On the Money

If it sounds daunting, well, that’s because it is. “CRM poses a huge integration challenge,” says Bob Chatham, an analyst at US-based Forrester Research. “Because unlike ERP, which is fairly standardized, CRM implementation will reflect the personality of the corporation.”

Asian companies have not been key participants in CRM’s first act. The good news — or bad news, depending on how companies look at it — is that many will skip straight to the more sophisticated stuff. So, beyond the usual barrage of tech terms, CFOs can anticipate a new familiarity with marketing terms such as “up-sell” and “cross- sell”; jargon for looking at customer feedback, analyzing the data for hidden potential — and converting that knowledge into a new sale.

Anecdotal evidence suggests finance managers have less to do with CRM projects than they did with ERP. If that’s the case, they neglect CRM at their peril. “CFOs controlled a lot of the back-office ERP rollout,” says Andrew Zoldan, vice-president of Internet applications at US-based Siebel Systems, a market leader in CRM. “By contrast, the front-office rollout is typically in the hands of the vice-president of sales or service.”

These executives are tasked with top-line growth in the company, and they haven’t had to go to the CFO for permission to spend money. This should change as CRM projects gain in profile and cost: Zoldan anticipates CRM implementations that entail investment two or three times the biggest ERP projects.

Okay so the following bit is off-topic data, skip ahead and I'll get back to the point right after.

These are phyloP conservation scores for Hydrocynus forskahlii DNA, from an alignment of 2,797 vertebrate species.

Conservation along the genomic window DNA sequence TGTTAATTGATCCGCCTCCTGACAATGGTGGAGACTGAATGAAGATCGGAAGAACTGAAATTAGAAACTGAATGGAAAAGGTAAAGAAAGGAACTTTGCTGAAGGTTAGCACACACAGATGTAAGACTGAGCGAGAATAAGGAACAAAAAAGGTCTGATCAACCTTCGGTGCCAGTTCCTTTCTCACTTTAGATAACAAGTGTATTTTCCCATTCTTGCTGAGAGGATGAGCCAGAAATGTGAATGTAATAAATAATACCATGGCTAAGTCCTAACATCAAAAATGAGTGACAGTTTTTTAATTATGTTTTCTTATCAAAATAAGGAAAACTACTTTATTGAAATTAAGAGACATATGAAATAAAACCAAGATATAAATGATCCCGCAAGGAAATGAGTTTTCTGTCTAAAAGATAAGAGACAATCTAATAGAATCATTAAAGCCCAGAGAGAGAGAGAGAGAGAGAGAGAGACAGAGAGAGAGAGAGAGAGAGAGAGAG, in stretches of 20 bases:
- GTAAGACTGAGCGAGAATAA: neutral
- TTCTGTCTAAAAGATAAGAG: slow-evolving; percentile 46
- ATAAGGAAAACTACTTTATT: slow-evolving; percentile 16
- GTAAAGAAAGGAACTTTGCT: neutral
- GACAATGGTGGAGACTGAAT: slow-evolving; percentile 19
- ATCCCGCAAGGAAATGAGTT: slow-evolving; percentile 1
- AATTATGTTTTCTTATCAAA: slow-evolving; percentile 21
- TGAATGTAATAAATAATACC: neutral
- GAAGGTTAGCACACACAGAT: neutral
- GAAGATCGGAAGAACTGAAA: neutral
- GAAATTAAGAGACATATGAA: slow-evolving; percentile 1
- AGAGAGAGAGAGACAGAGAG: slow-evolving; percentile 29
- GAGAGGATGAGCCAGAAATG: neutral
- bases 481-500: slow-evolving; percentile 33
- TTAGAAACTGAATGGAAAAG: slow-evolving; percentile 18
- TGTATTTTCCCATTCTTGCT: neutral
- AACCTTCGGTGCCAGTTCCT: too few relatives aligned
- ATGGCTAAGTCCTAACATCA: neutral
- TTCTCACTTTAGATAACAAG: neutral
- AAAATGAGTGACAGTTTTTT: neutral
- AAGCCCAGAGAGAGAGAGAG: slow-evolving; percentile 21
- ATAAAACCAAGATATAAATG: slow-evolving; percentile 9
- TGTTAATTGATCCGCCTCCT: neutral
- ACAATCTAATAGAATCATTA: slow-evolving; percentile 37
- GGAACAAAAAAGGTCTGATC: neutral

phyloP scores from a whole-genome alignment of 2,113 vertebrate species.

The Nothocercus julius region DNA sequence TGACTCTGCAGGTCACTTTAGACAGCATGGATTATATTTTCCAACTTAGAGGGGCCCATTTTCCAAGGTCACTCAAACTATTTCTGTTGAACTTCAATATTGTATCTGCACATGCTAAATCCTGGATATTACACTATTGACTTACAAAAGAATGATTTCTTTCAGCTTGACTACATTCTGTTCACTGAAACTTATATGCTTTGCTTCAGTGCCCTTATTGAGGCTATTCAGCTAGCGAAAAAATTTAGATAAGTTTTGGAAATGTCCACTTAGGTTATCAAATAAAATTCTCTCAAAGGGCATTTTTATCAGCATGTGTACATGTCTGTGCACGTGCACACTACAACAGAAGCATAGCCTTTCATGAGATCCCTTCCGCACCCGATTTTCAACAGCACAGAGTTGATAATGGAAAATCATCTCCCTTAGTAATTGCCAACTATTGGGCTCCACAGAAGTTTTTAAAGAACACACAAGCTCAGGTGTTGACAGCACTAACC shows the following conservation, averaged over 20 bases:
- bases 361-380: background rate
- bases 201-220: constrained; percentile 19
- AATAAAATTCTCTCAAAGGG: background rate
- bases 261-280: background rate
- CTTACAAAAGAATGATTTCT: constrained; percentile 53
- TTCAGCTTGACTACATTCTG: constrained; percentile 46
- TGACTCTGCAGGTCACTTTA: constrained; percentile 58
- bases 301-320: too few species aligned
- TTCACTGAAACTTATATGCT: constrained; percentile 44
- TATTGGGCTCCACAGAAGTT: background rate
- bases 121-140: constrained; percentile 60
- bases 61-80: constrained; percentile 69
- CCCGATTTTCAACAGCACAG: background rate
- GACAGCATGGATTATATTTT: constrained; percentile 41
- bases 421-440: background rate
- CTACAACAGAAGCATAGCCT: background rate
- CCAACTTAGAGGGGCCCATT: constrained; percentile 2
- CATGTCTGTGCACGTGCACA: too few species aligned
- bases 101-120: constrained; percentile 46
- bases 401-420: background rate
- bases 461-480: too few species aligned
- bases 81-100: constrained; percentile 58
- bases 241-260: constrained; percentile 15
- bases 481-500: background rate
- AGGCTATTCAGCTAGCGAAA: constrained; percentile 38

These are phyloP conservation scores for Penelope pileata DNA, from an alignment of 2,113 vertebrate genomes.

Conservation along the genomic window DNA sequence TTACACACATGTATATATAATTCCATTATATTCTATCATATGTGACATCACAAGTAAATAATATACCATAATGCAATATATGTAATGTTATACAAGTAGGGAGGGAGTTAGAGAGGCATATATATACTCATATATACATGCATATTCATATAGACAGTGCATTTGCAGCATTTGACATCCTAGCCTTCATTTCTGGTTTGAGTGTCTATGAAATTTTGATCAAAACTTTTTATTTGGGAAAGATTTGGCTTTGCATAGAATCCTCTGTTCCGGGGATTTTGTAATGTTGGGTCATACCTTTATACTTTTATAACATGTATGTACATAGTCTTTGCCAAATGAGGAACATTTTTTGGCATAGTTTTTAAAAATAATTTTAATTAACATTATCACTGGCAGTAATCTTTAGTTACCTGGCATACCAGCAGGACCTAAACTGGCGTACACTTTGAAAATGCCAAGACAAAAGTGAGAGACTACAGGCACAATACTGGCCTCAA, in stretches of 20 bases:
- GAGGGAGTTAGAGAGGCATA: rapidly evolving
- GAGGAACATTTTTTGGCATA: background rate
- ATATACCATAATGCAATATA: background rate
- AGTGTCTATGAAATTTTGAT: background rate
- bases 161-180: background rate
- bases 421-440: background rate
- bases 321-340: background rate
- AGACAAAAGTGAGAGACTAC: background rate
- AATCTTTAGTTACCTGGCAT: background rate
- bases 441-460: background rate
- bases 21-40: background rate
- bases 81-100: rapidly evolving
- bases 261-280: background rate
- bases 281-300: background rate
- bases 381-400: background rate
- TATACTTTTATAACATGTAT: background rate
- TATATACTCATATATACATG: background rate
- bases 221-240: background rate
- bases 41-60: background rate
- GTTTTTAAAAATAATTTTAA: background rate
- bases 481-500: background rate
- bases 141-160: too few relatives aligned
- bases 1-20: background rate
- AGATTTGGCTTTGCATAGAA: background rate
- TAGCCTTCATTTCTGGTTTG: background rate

The cost breakdown is quite different, however. Murray Creighton, vice-president and general manager of Siebel in Asia Pacific, says the software license-to-consulting cost ratio is about two or three to one for a CRM project. “With ERP that figure is six, eight, ten to one,” he observes. Creighton contends that the average revenue growth achieved by a Siebel customer is 15 percent, with a typical installation period of 90 days per module and a payback period of ten months. Customer satisfaction reportedly improves by 20 percent. “That’s pretty compelling,” he says. Even objective observer International Data Corp., a US-based research organization, says companies that implement CRM systems can reasonably expect revenue growth to nudge 10 percent.

That said, there is a school of thought that says CRM is more about effectiveness than efficiency, so it shouldn’t be subjected to the same metrics as other applications. IBM’s Romeo says his emotions are mixed. “On the one hand, the reality is that the way companies invest in IT today is very much tied to ROI. The CFO can help focus the company on where the real value lies,” he says. “But it shouldn’t be transferred into a cost containment issue, because strategies that say, ‘We’re going to develop the Internet because it’s a cheaper channel,’ can have a serious impact on brand.”